Gurugram: DTCP issues notice to builder of Ardee City for delayed registry – ET RealEstate

GURUGRAM: The developer of Ardee City in Sector 52 is likely to face action for delay in the execution of registry of the homes of around 300 families.

These families have been waiting for the rightful ownership of their houses for over a decade now.

Now, the department of town and country planning (DTCP) has issued a notice to the developer stating that the process of execution of the pending registries should be started within a week’s time or else a FIR would be registered against the developer. Earlier in March, the chief minister had directed the department to ensure registry.

While the developer has cited non-payment of maintenance amount by residents as the reason behind the delay, residents have claimed that the entire amount has been paid.

Buyers started getting possession of their homes in 2008. At present, 300 families are living in Ardee City without conveyance deeds of the properties. As a result, they have been unable to sell or purchase homes in the area, and neither can they mortgage their properties with a bank for loans, if required.

Residents alleged they have moved from pillar to post for registry but the issue hasn’t been resolved till now. The matter was also raised before chief minister Monahar Lal Khattar during a grievance committee meeting in Gurgaon on February 15. Khattar had directed the district town planner (DTP) to initiate registry and complete it within one month.Gurgaon district town planner RS Batth said the process was delayed due to the lockdown imposed due to Covid-19. After relaxation of lockdown norms and re-opening of government offices, the developer was asked to submit the details of buyers but they haven’t received a response yet, he said.

“In a notice issued on Thursday, we have given the developer a week’s time to submit the details of homebuyers who have deposited the outstanding amounts and those who haven’t. If the developer fails to submit these documents within a week, an FIR will be lodged against them (developer),” Gurgaon district town planner RS Batth said, adding that several meetings have been conducted on the matter and department has directed developers to complete registry.

Anil Hasija of Gopal Dass Estate and Housing Pvt Ltd, the developer of Ardee City, said residents are not being denied registry of their properties, but they should first settle their dues and maintenance fees. Asked about the DTCP notice, he said, “We haven’t received it any such notice yet.”

Residents, meanwhile, said the Ardee City RWA has already submitted files of each resident with all documents showing that full payment has been made to the builder. “On March 2, the RWA submitted documents that had been meticulously arranged so that registry could be started. Since then, the department has been silent even though we have been regularly following up on the matter with them,” said Chaitali, a homebuyers.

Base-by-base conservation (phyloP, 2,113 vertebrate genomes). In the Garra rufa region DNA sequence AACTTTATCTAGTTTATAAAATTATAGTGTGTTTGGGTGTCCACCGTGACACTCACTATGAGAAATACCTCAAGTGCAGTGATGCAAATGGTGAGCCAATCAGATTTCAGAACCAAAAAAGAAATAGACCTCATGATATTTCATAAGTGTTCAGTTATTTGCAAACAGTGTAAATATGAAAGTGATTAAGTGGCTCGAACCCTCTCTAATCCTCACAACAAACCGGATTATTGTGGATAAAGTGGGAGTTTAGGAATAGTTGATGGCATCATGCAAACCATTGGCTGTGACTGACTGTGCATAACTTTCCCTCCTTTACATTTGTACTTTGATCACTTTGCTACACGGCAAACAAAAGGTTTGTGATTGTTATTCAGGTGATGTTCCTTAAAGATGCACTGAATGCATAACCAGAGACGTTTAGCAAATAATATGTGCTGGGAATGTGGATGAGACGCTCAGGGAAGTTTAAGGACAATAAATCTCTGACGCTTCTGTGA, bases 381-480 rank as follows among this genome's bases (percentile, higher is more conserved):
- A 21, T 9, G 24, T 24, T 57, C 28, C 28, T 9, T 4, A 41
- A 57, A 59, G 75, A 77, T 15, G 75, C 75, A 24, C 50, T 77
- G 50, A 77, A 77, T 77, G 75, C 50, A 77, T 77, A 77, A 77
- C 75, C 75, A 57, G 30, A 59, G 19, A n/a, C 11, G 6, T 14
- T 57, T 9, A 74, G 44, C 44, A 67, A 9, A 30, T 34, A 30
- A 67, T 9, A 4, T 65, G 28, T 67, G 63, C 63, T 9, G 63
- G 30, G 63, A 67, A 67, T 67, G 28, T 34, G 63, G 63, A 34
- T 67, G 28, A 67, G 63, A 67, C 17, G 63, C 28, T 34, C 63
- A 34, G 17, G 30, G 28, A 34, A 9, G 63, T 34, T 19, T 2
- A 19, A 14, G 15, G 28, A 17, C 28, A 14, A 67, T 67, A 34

“Families have been denied rightful ownership of their floors. This is despite having made full payments. We have sent numerous letters to the builder, but haven’t received a response. We have raised this issue at several forums as well to no avail,” she added.

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Gurugram: How a planned colony became hub of illegal PGs – ET RealEstate

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GURUGRAM: For residents of DLF-3, one of the oldest licensed colonies in the city, the fight is for basic amenities, and one they have been fighting since years.

“We are fighting a big battle against local mafias who have money and muscle power. They have converted the residential colony into a hub of illegal PGs and guesthouses. Be it water, electricity, guesthouses, paying guest (PG) accommodations, shops or markets — they are the ones who run the colony,” said Sameer Puri, president of DLF-3 Voice.

In 1981, DLF got a licence on a 1,450-acre land for setting up three colonies — DLF-1, 2 and 3. The maximum number of 60 sq yard plots fell under DLF-3 and these were meant for the economically weaker section (EWS) category. The plots were mostly given to locals in exchange for land and also bought by locals in many cases.

According to a resident, the cost of a 60 sq yard plot was between Rs 50,000 and Rs 1 lakh back in the late 90s. Between 2000 and 2008, many MNCs set up their offices in Gurugram, more than half of which were in DLF-3. The cost of these plots has touched Rs 1 crore now, and they are mostly bought for commercial activities, he said.

“The locals saw it as an opportunity and constructed PG accommodations and guesthouses in the hope of making quick money. Unfortunately for residents, this led to a spike in illegal and unauthorised construction in many places and today, a few blocks of DLF-3 seem like slums,” he said.

Nearly 1,750 structures in DLF-3 have violated building norms in the form of illegal construction or misuse of the building as commercial property, Puri said. “The DTCP action has revived hope. I wish it will continue till the menace is brought to an end,” he said.

Almost all the owners of the 60 sq yard plots in the colony, particularly in U block, have constructed buildings with up to six floors, in complete violation of norms. Most of the occupants are young professionals employed with firms in Cyber Hub, Golf Course Road and MG Road and find these accommodations affordable and close to their workplace.

Another resident told TOI that the illegal construction was destroying the civic infrastructure in the area, which has not been developed to cater to the needs of so many people. To meet the water demands of those living on illegal floors, plot owners have been exploiting the groundwater, he said.

“The electricity load per plot is over 12KV, which is not allowed as per the rules. In case of any natural calamity like an earthquake, these illegal multi-storey buildings will collapse and lead to major loss of life and property,” he added.

As per rules, only two-and-a-half-storey houses can be constructed with 60% ground coverage on any given plot. But in DLF-3, plot owners have constructed more than five- to seven-storey buildings with 100% ground coverage.

DLF technical head Sekhar Basu said the developer had been raising the issue with the concerned authorities for many years. “It is good that some action has been taken. We will keep following it up with the department,” he said.

District town planner RS Batth admitted that the buildings are not safe. “People need to understand that living in these structures is extremely unsafe,” he said.

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Haryana: 12 villages to finally get land ownership proof – ET RealEstate